In every restless heart, there is a Walden Pond, an idyllic cabin in a remote setting where he/she can spend his/her time living an ideal life. And in every middle-aged seeker there is the rising fear that he/she will run out of time and never find that perfect life. Combine the two and you have "Trails" by Warren Troy (Publications Consultants, $17.95), a Walden Pond in Alaska.
Set in a small community in Alaska and the wilderness beyond, "Trails" is a modern-day look at discovering one's self in the wilds. While this is hardly a new concept, what makes "Trails" so different is that it is very well-written.
It is not your usual I-am-the-mountain-man-living-in-the-wilds saga. It is a journey of personal growth that begins with the frustration of a life that appears to be stuck in the mud. It concludes with the epiphany that real life offers many paths to the future; you just need the internal fortitude to continue through to the end of whatever path you choose to follow.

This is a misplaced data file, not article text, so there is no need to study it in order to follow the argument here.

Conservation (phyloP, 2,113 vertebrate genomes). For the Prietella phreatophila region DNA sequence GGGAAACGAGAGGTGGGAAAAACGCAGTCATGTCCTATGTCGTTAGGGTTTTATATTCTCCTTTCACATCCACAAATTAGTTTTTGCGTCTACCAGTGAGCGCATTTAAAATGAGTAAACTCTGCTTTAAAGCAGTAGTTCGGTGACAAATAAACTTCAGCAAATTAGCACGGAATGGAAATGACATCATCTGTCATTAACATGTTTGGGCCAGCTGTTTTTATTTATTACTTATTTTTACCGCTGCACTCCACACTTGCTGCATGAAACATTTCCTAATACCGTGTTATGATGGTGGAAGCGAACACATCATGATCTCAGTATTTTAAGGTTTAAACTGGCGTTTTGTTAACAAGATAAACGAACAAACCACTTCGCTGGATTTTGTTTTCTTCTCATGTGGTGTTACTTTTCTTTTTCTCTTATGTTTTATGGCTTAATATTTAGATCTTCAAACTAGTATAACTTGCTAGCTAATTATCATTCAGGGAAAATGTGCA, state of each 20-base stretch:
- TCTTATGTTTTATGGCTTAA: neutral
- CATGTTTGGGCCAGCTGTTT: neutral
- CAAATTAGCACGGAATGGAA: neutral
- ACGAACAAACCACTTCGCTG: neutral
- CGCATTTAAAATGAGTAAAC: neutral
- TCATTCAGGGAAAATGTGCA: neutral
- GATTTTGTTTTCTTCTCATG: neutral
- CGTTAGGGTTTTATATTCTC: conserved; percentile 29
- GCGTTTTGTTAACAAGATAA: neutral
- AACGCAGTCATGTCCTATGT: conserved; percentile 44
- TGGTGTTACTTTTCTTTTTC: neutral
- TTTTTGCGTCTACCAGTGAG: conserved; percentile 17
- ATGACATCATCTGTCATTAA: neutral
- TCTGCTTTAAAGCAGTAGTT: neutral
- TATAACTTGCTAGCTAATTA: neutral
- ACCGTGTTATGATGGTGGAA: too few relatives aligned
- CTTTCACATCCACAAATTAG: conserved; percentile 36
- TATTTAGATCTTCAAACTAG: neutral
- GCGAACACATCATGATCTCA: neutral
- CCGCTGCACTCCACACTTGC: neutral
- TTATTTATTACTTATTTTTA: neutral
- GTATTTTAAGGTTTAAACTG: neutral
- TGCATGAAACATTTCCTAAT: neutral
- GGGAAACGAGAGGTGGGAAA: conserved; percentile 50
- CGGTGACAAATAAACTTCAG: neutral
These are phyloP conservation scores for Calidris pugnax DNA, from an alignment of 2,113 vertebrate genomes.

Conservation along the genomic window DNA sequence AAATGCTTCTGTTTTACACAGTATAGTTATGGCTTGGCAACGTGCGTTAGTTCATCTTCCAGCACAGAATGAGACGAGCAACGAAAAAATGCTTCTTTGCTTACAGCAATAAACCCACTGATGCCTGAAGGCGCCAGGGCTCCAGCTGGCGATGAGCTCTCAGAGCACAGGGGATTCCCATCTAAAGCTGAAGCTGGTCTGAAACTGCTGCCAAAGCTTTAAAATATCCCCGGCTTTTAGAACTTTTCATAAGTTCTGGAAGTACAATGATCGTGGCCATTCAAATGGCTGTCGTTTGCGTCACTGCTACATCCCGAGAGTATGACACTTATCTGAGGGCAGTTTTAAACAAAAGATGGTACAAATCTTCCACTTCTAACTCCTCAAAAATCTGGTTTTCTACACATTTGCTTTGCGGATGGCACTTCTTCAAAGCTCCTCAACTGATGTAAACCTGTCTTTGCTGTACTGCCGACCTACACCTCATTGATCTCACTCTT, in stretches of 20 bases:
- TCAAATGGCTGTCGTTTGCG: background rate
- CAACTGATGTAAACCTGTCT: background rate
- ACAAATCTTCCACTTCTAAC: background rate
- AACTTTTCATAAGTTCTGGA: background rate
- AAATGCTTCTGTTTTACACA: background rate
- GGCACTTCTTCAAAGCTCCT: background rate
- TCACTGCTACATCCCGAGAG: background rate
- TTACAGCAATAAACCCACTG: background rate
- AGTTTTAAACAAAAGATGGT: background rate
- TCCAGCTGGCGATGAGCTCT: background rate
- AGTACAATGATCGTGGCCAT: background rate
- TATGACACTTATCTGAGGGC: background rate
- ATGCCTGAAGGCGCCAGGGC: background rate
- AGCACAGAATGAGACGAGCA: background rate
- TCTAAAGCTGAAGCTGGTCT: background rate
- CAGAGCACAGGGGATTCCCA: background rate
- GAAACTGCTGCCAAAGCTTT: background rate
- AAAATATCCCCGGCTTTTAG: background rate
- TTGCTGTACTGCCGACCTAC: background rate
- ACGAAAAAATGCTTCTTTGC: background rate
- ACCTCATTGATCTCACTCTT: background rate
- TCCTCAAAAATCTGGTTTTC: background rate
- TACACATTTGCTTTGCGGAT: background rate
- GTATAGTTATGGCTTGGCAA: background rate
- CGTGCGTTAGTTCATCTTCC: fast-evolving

The plot follows a middle-aged-urbanite, Denny Caraway, who tosses off city life to live a rugged homesteader's existence in Alaska, pushing himself to his limits and facing difficult decisions to maintain his freedom.
"Trails" is more than a glimpse into the mind of a man trying to find himself in the wilds of Alaska. It is also more than a tale of self-discovery.
It is a modern day look at the transformation of an individual. Anyone can run off to Alaska to "find oneself" and a lot have made the attempt, but many find that they are just as lost in Alaska as they were in the life they left behind. Finding yourself is a personal journey, but if you do not have an epiphany, you will be no better off in Alaska than before you came.
"Trails" is a novel of that epiphany for Denny Caraway.
Steven C. Levi is a local writer with 70 books in print, 20 of which are available on Kindle. His most recent book is "The Clara Nevada," the saga of Alaska's gold rush ghost ship that resurfaced after being on the bottom of the ocean for 10 years.